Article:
Who is sexually active? Using a multi-component sexual activity profile (MSAP) to explore, identify and describe sexually-active high-school students in rural KwaZulu-Natal, South Africa

Humphries, Hilton; Osman, Farzana; Knight, Lucia; Abdool Karim, Quarraisha

Understanding sexual activity is necessary to prevent sexually transmitted infections. Evidence from Sub-Saharan Africa suggests that 10–20% of youth aged 15–24 are sexually active before reaching 15 years, yet estimating sexual activity remains challenging. This study explored the use of multiple sexual health outcomes to identify sexually-active young women in rural KwaZulu-Natal, South Africa.

Using a multi-component sexual activity profile (MSAP), we aimed to identify sexually active students. Based on data from 2675 grade 9 and 10 students attending 14 high schools) in rural KwaZulu-Natal, we constructed a descriptive diagram identifying students who were sexually active by self-report vs MSAP profile. T-tests for two independent samples was performed to compare by sex and ecological variables that characterise students newly-identified as sexually active.

Using self-report only, 40.3% self-reported as sexually active, whilst the MSAP identified 48.7% (223 additional students). More females were identified than males. Younger adolescents were more likely to underreport sexual activity but were identified using MSAP. Newly-identified as sexually active were more likely to be female (p = < 0.000), 15 years old or younger (p = 0.008), less likely to perceive being at risk (p = 0.037) or have ever used alcohol (p = < 0.000). At a relational level, they were less likely to report having ever had a boyfriend/girlfriend (p = 0.000) or to have felt pressured to have sex by their peers (p = < 0.000) or partners (p = 0.008). At a familial level they more likely to be of medium socioeconomic (SES) status (p = 0.037) whilst at a school and community level they were less likely to have repeated a grade (p = 0.024) and were more likely to be engaged in social activities (p = 0.032).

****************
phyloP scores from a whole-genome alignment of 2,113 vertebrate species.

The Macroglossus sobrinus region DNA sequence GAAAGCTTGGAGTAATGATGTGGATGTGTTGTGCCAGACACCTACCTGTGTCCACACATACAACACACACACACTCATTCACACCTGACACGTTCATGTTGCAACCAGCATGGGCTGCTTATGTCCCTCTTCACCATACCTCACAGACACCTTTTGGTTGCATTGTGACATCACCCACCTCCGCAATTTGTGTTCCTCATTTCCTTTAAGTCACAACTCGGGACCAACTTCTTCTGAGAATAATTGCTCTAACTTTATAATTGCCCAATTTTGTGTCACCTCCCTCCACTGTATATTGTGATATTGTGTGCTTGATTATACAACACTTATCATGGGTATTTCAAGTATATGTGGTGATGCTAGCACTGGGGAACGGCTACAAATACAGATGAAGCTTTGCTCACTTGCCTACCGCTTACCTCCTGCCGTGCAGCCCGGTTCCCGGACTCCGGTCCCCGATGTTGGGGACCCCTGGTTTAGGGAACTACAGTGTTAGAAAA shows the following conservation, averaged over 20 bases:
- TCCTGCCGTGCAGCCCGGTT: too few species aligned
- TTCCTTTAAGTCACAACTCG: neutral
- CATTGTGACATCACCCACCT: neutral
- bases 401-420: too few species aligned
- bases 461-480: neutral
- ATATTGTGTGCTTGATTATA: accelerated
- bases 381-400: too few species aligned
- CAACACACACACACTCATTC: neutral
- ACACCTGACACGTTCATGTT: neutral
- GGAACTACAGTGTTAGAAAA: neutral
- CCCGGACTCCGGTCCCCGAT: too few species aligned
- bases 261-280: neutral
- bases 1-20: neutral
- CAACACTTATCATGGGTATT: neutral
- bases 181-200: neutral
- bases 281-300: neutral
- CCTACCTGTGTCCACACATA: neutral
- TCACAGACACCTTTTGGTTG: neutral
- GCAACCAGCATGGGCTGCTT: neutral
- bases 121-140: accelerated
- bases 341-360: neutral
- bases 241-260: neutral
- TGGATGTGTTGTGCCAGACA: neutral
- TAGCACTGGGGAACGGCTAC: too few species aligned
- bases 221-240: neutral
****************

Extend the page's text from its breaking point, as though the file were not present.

The MSAP profile identified more potentially sexually active students, and gave insight into the characteristics of students who may be unwilling to self-report sexual activity Future work should investigate how this approach could enhance and describe sexually-active adolescents for research and healthcare provision.

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BMC Public Health

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April 22, 2019


Sexual activity, Risk profiles, Sexual reproductive health, HIV, Young people, School students